Six weeks after this crucial decision, Billy Graham broke through into national prominence in 1949 when the success of his Los Angeles crusade provoked publisher William Randolph Hearst to tell his editors, “Puff Graham.” In other words, this Graham guy will help us sell papers. Give him plenty of inches in our newspapers. Wire services and then national publications picked up the stories on Graham’s crusade, and his life and ministry were never small again. Instead of causing him to be ridiculed, as his critics suggested, his position on the truth of the Bible caused him to achieve worldwide honor. He became one of the most respected men in the world, known as someone you could count on. He never wavered from his positions that you must be saved through Jesus Christ and that the Bible is true.


Others who stood with Billy Graham

           
    Jay and Donna Grimstead             Dr. Jay Grimstead, founder of Coalition on Revival (shown here with his wife Donna), took a stand with Billy Graham and a prestigious group of other theologians who agreed to come out openly and say that the Bible is absolutely true. You can find vital primary source documents of sound Christian doctrine that Billy Graham and other theologians signed on Dr. Grimstead’s website . He and other leading pastors and theologians formed the International Council of Biblical Inerrancy and Billy Graham gave them the funding. The principles they formulated restored the Church of the 20th Century to a sound biblical foundation.     

The Scriptures

The Bible is the inspired Word of God, the product of Holy Men of old who spake and wrote as they were moved by the Holy Spirit. The New Covenant as recorded is the New Testament. We accept it as infallible. (2 Timothy 3:16; 1 Thessalonians 2:13; 2 Peter 1:21)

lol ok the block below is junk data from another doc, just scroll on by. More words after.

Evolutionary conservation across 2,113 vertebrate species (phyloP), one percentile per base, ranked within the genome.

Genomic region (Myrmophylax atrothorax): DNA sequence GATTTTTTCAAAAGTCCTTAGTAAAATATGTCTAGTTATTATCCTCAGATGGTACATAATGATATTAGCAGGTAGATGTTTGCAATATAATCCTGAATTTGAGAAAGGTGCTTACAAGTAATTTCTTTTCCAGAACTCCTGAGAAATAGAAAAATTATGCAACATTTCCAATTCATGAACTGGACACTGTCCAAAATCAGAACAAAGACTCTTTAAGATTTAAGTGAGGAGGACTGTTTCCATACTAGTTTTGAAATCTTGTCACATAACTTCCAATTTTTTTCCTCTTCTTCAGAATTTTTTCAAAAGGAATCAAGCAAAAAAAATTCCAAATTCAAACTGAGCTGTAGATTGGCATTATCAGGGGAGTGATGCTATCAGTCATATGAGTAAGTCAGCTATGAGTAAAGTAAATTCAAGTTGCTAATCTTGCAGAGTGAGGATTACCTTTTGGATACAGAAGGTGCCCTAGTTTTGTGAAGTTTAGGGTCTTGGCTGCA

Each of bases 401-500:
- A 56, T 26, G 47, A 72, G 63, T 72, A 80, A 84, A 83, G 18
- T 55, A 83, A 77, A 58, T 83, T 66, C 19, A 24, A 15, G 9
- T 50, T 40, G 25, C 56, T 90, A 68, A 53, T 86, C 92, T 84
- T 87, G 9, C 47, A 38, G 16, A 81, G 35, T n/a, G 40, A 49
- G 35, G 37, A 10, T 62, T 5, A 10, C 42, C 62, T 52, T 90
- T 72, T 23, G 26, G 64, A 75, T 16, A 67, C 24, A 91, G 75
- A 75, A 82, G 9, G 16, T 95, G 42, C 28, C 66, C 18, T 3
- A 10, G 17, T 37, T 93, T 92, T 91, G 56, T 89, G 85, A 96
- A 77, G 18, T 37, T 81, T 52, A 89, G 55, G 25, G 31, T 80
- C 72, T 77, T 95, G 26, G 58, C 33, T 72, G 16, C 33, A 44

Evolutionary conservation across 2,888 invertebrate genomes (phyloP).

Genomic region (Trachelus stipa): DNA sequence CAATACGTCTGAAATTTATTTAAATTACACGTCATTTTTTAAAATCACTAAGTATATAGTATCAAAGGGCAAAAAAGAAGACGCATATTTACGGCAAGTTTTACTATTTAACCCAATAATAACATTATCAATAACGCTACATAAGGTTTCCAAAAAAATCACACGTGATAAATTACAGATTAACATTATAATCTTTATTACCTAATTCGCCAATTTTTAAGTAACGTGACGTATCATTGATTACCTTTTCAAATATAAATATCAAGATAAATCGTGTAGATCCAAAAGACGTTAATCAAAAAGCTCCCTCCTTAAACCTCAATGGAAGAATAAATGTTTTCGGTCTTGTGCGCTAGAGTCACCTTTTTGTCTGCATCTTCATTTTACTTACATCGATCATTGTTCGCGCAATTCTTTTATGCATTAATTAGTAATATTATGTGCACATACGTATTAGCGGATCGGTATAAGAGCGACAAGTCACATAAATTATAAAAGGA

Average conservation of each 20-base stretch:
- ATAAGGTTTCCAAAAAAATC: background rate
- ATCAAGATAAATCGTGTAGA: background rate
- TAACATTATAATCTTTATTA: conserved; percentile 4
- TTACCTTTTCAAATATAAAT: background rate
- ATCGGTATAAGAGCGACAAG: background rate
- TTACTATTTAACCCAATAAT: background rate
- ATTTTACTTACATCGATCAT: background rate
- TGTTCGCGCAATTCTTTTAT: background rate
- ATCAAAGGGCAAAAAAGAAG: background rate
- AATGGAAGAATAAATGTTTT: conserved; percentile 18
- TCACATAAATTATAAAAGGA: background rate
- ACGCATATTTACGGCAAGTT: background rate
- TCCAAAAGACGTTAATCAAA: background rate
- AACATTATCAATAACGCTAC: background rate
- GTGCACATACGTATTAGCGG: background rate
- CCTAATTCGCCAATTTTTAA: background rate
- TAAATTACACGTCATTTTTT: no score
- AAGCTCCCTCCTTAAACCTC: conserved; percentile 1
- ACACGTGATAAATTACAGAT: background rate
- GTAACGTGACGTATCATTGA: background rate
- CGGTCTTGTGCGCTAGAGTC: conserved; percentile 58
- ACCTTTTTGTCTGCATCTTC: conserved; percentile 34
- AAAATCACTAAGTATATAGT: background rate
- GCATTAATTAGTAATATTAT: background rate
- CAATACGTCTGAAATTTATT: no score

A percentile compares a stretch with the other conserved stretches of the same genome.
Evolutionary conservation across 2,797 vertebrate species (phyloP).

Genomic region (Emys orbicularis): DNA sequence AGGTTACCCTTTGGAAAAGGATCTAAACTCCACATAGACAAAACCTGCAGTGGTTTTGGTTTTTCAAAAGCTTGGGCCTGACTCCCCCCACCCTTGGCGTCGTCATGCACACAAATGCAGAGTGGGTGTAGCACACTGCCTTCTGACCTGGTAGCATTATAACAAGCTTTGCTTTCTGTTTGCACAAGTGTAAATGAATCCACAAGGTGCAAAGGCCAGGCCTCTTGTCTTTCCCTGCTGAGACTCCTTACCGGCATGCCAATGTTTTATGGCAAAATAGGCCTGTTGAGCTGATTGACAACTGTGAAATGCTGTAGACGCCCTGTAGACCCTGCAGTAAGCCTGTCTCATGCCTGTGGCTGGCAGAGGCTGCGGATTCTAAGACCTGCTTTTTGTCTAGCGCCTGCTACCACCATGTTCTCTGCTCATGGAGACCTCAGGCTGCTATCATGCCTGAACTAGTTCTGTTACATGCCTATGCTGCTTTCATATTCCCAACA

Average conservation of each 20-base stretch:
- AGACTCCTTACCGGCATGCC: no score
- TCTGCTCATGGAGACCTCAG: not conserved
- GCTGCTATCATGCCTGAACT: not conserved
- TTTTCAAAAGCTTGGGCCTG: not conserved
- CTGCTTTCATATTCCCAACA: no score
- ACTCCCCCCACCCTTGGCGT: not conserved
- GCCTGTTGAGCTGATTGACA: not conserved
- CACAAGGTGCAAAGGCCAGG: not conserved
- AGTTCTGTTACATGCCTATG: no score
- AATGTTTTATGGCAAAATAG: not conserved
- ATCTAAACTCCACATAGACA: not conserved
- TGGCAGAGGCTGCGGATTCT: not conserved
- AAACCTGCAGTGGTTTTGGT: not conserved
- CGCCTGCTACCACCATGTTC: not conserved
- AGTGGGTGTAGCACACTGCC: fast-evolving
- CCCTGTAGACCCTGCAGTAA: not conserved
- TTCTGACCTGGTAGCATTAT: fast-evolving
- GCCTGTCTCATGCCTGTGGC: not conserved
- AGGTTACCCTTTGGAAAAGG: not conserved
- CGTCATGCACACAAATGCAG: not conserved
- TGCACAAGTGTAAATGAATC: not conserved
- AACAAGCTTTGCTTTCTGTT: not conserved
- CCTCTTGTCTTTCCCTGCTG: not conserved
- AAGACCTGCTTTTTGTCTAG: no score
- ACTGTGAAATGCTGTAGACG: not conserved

The Godhead

Our God is one, but manifested in three Persons-The Father, The Son (Jesus Christ) and the Holy Spirit. (1 John 5:7; Philippians 2:6; Matthew 3:16-17)

God the Father, the Source of the Word (Logos) and the Begetter. (John 1:14; 14:28; 16:28)

Jesus is the Son of God. He is one with the Father, the Word in flesh, the one begotten, and has existed with the Father from the beginning. (John 1:1; 1:14; 1:18; 10:30)

The Holy Spirit proceeds forth from both the Father and the Son and is eternal. (John 15:26-27)

Man, His Fall and Redemption

Man is a created being, made in the image and likeness of God, but through Adam’s transgression and fall, sin came into the world. Jesus Christ, the Son of God, was manifested to destroy the work of the devil and gave his life, shedding his blood to redeem and restore man back to God. (Genesis 1:26; Romans 3:9-11, 23; 5:6-12; Galatians 3:13-14; 1 John 3:8)

Eternal Life and the New Birth

Man’s first step toward salvation is godly sorrow that works repentance. The new birth is necessary for all men, and when fulfilled produces eternal life. (John 3:3-5; 2 Corinthians 5:17, 7:10; 1 John 5:12)

Water Baptism

Baptism in water by immersion is a direct command of our Lord, and is for believers only. The ordinance is symbolic of the Christian’s identification with Christ in his death, burial and resurrection. (Matthew 28:19; Romans 6:4; Acts 2:38, 8:36-39) The following recommendation regarding the Water Baptismal formula is adopted: “On confession of your faith in the Lord Jesus Christ, the Son of God, and by His authority, I baptize you in the name of the Father, Son and Holy Ghost, Amen.”